“But and if ye suffer for righteousness’ sake, happy are ye” (1 Peter 3:14). Our natural response of fear need not overtake us, for Peter warns us to be prepared, and he gives several commands. First, “sanctify the Lord God in your hearts” (v. 15). He must occupy the supreme position in our hearts. Next, we must “be ready always” with our defense. This implies forethought, study, and preparation. Lastly, he insists we must maintain “a good conscience” (v. 16), a lifestyle so pure and blameless that any accusations will be to the shame of the accusers.

It may be, however, that in spite of our walk with the Lord, our preparation, and lifestyle, unjust persecution may come. It may be in “the will of God” (v. 17) for us. If so, so be it, “for it is better . . . that ye suffer for well doing than for evil doing.” JDM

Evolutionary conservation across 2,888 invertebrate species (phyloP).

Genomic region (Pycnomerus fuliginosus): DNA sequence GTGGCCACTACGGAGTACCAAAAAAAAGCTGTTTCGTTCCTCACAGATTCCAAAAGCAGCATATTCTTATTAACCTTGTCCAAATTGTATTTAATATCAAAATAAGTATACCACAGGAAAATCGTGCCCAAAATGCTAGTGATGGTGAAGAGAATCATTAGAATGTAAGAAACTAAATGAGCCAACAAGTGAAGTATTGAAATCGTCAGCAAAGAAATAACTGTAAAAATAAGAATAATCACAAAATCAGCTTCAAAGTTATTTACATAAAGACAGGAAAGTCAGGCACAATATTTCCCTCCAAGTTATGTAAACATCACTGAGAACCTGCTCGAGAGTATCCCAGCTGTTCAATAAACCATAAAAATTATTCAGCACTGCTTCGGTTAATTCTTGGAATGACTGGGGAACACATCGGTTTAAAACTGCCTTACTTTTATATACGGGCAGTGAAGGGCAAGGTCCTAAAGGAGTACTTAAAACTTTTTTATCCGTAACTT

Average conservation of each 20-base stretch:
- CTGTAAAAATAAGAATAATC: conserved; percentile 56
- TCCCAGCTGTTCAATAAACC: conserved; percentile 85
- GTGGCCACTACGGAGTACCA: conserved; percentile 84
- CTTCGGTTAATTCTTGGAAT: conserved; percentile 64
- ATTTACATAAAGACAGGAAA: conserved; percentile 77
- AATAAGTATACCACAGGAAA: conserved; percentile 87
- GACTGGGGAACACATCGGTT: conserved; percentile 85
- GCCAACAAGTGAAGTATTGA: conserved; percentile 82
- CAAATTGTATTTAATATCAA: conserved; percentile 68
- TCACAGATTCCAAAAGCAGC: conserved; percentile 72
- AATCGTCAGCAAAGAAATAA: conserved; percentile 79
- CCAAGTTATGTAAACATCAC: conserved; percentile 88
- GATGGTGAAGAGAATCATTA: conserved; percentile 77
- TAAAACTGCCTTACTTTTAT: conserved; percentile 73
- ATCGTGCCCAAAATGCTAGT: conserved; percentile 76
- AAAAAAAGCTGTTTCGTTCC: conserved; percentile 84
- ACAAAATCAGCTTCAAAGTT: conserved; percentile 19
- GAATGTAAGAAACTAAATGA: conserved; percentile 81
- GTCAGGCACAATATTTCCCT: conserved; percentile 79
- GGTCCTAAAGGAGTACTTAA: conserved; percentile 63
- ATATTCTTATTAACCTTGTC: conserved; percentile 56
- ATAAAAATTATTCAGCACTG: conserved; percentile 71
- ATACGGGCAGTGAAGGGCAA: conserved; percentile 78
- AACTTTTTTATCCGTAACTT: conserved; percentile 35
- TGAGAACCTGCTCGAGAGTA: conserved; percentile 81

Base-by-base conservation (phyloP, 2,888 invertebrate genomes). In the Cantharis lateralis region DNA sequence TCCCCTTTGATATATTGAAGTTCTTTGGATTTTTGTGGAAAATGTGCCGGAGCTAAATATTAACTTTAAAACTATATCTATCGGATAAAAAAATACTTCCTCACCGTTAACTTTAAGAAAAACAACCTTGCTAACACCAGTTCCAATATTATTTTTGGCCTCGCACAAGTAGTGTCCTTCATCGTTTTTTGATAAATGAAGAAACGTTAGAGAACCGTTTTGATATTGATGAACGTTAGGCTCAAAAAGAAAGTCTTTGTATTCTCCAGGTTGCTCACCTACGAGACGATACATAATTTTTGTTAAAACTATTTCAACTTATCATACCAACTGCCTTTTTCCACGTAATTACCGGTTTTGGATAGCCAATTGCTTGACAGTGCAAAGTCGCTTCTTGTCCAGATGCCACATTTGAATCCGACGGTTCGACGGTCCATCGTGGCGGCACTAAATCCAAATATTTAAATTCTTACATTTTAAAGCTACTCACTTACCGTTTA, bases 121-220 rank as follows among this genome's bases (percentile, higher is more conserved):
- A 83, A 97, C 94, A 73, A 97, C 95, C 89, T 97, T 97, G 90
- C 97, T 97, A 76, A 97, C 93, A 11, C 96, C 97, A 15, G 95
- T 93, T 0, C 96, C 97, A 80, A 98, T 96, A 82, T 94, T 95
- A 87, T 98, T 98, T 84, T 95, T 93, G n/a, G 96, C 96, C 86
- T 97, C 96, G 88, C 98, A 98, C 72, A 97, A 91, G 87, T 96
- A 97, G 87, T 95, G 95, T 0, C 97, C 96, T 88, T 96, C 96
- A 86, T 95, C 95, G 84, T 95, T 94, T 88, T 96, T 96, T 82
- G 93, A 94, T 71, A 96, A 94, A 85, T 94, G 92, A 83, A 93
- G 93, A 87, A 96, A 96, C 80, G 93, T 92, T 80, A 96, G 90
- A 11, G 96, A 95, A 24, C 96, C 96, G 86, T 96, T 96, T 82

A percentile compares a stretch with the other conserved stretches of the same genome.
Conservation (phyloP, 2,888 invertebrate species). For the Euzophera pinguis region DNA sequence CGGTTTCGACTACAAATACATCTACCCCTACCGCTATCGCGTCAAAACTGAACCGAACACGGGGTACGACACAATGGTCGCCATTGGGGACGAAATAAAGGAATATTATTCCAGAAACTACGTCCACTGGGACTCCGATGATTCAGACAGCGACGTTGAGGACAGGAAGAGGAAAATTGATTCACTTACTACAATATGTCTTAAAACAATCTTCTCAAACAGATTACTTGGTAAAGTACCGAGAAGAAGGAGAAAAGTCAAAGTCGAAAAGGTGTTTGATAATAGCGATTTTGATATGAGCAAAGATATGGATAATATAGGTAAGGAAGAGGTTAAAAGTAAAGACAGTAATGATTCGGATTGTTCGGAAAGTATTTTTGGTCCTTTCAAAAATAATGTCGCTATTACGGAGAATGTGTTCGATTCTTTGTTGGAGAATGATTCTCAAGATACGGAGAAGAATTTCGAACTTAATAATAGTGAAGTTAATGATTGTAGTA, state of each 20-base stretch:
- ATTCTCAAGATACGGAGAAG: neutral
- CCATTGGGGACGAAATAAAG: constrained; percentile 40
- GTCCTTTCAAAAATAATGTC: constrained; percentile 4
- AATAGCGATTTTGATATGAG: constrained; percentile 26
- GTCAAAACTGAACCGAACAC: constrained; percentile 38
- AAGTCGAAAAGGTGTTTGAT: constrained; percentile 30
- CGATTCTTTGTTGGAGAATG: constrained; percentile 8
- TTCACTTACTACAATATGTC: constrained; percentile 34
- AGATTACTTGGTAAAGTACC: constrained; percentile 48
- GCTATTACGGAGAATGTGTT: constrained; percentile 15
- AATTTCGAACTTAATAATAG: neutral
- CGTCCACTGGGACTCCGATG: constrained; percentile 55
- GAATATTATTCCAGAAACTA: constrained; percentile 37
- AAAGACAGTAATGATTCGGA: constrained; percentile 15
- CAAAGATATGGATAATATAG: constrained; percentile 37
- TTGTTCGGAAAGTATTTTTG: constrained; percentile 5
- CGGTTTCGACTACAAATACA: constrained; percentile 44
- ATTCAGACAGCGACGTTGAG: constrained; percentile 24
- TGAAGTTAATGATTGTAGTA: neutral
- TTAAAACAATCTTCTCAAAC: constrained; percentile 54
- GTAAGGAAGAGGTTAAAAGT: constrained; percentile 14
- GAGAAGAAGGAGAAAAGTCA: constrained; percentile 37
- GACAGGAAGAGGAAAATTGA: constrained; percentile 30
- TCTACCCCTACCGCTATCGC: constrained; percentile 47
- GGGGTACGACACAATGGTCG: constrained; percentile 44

The Lord is able to give thee much more than this

We come back to the history of the kingdom of Judah, and find Joash succeeded by Amaziah.

2 Chronicles 25:1-11

2 Chronicles 25:1, 2

Like his father Joash, he lacked steady principle, and therefore, though he began well, he turned aside in his later days and suffered for his apostacy.

2 Chronicles 25:4

This just law was obeyed by the king, though in other eastern courts the entire families of regicides are usually put to death. It spoke well for Amaziah that he broke through prevailing customs to obey the law of the Lord.

2 Chronicles 25:5

This was only one-fourth of the number of Jehoshaphat’s army in former times, and shews how greatly the kingdom of Judah had suffered by the wars which had fallen upon it for its sins.

2 Chronicles 25:6